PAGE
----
The consonant /s/ voiceless, alveolar, fricative consonant




  • “s” – son, post
  • ”se” - house, base
  • “ss” – miss, lesson
  • “c” (+ i/y/e) – cinnamon, ceremony
  • "ce" - once, place
  • “sc” (+ i/y/e) – scissors, scene
  • "st" (not common) - listen, hasten


Note: The spelling "x" (as in fix, boxes, Mexico) is pronounced /ks/. 


The sound /s/ can be part of these consonant clusters: 
  • Beginning of a Syllable
/sp/ ("sp")- spin
/sl/ ("sl")- slip
/st/ ("st") - stare
/sk/ ("sk" / “sc”) - skate, scare
/sw/ ("sw") - swim
/sm/ ("sm") - smile
/sn/ ("sn") - snow
/spl/ ("spl") - split
/spr/ ("spr") - spring
/str/ ("str") - street
/skw/ (“squ”) - squid
  • End of a Syllable
/sp/ ("sp")- wasp
/sps/ ("sps") - lisps
/st/ ("st") - lost
/sts/ ("sts") - hosts
/sk/ ("sk")- task
/ks/ ("ks" / "cks" / “x”) - looks, tucks, fax
/sks/ ("sks") - masks
/ŋks/ ("nks") - thinks
/lks/ ("lks") - silks
/ts/ ("ts" / "tts") - hits, watts
/lts/ ('lts") - melts
/nts/ ("nts") - pants
/sts/ ("sts") - nests
 ("mps") - lumps
/fs/ ("fs" / "ffs") - proofs, sniffs
/ps/ ("ps" /"pes" / "pps" / "ppes") - lips, hopes, apps, steppes
/lps/ ("lps") - helps
/lfs/ ("lfs") - gulfs
/θs/ ("ths") - breaths
/dθs/ (“dths”) - widths
/ndθs/ (“dths”) - thousandths
/fθs/ ("fths") - fifths
/lfθs/ ("lfths") - twelfths
/tθs/ (“ths”) - eighths
/ksθ/ ("xth") - sixth
/ksθs/ ("xths") - sixths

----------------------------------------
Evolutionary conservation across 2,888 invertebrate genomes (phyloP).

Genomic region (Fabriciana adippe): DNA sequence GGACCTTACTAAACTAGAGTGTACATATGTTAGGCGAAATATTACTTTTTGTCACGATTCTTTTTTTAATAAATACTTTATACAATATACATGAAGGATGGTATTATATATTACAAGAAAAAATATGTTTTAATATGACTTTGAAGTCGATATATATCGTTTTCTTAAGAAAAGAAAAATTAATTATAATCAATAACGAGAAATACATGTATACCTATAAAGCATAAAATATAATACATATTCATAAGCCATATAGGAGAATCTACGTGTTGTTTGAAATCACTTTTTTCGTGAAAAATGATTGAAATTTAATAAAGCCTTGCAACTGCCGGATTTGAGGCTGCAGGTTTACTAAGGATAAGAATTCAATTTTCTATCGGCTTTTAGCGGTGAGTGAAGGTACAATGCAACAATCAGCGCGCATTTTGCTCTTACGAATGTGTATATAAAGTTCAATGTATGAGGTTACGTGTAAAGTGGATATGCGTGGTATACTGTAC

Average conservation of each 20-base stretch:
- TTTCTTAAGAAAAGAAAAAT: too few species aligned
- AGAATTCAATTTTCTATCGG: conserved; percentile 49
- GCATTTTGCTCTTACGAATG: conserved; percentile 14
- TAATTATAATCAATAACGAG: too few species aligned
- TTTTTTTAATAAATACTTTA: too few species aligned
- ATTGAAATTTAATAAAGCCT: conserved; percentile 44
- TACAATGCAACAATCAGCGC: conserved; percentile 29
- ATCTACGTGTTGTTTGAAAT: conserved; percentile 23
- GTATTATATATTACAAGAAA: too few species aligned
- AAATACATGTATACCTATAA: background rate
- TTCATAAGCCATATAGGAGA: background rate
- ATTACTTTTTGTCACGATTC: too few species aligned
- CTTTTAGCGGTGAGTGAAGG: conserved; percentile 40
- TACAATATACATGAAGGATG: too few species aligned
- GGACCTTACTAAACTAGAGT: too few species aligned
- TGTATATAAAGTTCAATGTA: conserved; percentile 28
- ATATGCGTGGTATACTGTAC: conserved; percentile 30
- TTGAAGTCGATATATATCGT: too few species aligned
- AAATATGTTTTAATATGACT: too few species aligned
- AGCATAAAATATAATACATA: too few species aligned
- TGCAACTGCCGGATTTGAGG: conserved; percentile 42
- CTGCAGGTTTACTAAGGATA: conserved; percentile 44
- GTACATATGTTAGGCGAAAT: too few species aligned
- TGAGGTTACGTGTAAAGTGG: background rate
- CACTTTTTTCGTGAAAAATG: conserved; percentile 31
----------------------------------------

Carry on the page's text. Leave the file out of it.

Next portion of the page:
Grammar Tip:

The “-s” ending is used to mark plural nouns, possessive nouns, and present tense 3rd person singular verbs. The “-s” ending is pronounced /s/ after most voiceless consonants (/p/, /t/, /k/, /f/, /θ/).
  • Plural nouns: cats, books
  • Possessive nouns: Matt’s book, Denmark’s capital
  • 3rd person singular verbs: he laughs, she helps
Compare /s/ with /z/:

These sounds are both alveolar, fricative consonants. However, /s/ is a voiceless consonant and /z/ is a voiced consonant. If you are pronouncing /s/, your vocal cords should not vibrate. At the end of a word, the vowel before /s/ will be shorter than the vowel before /z/.
You can hear the difference between /s/ and /z/ in these words.
1. A. sip, B. zip
2. A. sue, B. zoo
3. A. bus, B. buzz
4. A. loose, B. lose
5. A. pierce, B. peers
6. A. doses, B. dozes

Now, compare /s/ and /ʃ/:

These are both voiceless, fricative consonants. However, /s/ is an alveolar fricative and /ʃ/ is an alveo-palatal fricative. When you pronounce /s/, your tongue is slightly farther forward than when you pronounce /ʃ/.
You can hear the difference between /s/ and /ʃ/ in these words.
1. A. sip, B. ship
2. A. sowed, B. showed
3. A. mass, B. mash
4. A. rust, B. rushed
5. A. leases, B. leashes
6. A. parcel, B. partial
Listen and repeat these words:
1. south
2. scope
3. sleep
4. space
5. street
6. spring
7. smile
8. guess
9. desk
10. last
11. tops
12. lets
13. message
14. aspect
15. escape
16. interesting
17. especially
18. astronomy
19. mistaken
20. distrust

Now, practice /s/ in sentences. Say the words first, then the sentences.
1. sent – message – person
I sent the message to the wrong person.
2. cross – street – intersection
You should cross the street at the intersection.
3. missed – last – asleep
I missed your call last night because I was asleep.
4. astronomers – study – space
Astronomers study outer space.
5. looks – outside – snowy
The weather outside looks snowy.
6. class – meets - six (x = /ks/)
Our class meets at six o'clock.

To practice with different varieties of English, choose another native English speaker by clicking one of the links below:

Consonants /d/ and /g/

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